Art for younger children should focus on the pro-
cess, not the product. Process over product is a phrase
you’ve probably heard often as a teacher. Take a few
minutes to really think about what it means: that we
should encourage children to explore art materials
and enjoy the process of exploration. For a two- or
three-year-old, exploration means asking and an-
swering questions about art materials, such as “Can
I touch it? What does it feel like? What happens if
I use more?” It is more important for children to
have meaningful, exciting, and developmentally
appropriate art experiences than it is to produce a
product at the end.
For this age group, art is a very sensory experi-
ence. Young children seek input from art materials,
and getting input often involves using their hands.
Twos and threes really enjoy touching, feeling, and
squeezing art materials. They may also be curious
about the taste of art materials. It is typical for twos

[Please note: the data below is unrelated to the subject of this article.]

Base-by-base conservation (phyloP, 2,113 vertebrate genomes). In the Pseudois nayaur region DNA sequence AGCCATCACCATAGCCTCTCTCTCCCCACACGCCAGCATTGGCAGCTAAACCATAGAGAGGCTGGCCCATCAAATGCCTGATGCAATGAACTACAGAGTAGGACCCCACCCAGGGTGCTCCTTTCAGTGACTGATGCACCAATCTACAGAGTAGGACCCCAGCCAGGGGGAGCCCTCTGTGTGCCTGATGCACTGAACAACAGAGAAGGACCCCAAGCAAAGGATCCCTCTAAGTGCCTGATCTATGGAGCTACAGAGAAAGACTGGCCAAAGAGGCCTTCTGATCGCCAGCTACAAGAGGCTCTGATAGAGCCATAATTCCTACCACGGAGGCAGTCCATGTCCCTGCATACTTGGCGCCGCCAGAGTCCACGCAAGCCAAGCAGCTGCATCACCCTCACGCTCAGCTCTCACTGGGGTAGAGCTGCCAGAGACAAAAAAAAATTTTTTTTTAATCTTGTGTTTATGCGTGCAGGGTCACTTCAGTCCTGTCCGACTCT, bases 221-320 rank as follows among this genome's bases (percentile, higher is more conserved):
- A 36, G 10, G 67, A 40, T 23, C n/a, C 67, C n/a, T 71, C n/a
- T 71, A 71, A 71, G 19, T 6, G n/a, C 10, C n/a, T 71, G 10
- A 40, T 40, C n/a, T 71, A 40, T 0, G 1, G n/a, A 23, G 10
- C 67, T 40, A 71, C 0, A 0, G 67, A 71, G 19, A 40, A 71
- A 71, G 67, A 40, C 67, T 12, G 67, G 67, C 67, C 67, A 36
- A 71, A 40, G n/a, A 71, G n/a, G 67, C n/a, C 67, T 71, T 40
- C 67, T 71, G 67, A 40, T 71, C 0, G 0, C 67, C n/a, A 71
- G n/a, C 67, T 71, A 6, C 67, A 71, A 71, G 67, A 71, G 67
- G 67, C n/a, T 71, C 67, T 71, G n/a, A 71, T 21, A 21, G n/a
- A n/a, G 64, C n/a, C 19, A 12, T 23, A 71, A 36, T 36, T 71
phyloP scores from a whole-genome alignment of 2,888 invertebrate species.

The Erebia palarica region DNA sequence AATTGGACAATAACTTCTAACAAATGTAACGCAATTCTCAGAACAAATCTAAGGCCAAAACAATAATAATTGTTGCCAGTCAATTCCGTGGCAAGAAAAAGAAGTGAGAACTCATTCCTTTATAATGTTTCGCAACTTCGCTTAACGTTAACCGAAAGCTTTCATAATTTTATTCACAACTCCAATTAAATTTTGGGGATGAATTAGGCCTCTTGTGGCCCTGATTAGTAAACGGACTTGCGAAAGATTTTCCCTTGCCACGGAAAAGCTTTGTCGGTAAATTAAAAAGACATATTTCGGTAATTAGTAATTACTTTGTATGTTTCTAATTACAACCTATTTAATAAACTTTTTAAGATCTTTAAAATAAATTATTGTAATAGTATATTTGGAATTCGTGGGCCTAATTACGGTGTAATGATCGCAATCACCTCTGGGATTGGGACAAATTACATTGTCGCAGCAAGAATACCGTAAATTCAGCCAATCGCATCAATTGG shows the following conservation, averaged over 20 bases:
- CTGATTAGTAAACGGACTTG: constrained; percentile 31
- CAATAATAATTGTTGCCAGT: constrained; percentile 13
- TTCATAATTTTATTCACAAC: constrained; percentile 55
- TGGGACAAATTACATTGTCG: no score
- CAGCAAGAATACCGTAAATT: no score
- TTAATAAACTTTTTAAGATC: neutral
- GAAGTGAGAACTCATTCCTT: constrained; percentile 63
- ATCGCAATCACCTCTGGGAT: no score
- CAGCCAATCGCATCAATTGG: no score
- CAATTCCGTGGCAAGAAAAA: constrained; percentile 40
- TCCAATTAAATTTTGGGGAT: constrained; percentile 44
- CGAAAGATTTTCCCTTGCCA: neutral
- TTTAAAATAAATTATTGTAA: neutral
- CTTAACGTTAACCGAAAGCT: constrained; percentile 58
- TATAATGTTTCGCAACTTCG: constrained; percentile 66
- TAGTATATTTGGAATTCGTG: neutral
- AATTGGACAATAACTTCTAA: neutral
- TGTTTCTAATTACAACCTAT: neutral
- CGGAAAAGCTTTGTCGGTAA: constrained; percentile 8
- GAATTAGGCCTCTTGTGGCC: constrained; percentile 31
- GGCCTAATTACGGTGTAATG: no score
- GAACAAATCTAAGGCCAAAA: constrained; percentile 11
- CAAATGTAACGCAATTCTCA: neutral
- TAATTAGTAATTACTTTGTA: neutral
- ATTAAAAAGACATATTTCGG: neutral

and young threes to put items in their mouths.
That’s why safety and adult supervision are very
important. Careful observation and knowledge
about each individual child will help you deter-
mine what materials are safe for your group of
children to explore.
Young children need many opportunities for
experimentation with different kinds of art and
different kinds of media. Art projects should be
open-ended, with as little teacher direction as
possible. Accept that art exploration will be quite
messy. Remember that hands-on exploration is the
most meaningful and productive way for children
to learn. Embrace the adventure and excitement,
the fun and the challenge!
reflecting on Your role
As you plan art experiences for young children,
you must understand not only the children in your
group, but also yourself. You need to learn about
different art media, styles, approaches, and pro-
cesses. You need to try new things and step back and
observe what happens. Then you need to examine
your comfort level. You need to be comfortable with
what you offer and decide what—if any—boundar-
ies you will place on the children’s art experiences.
It takes time and patience to let children freely
experience and create art at their own pace and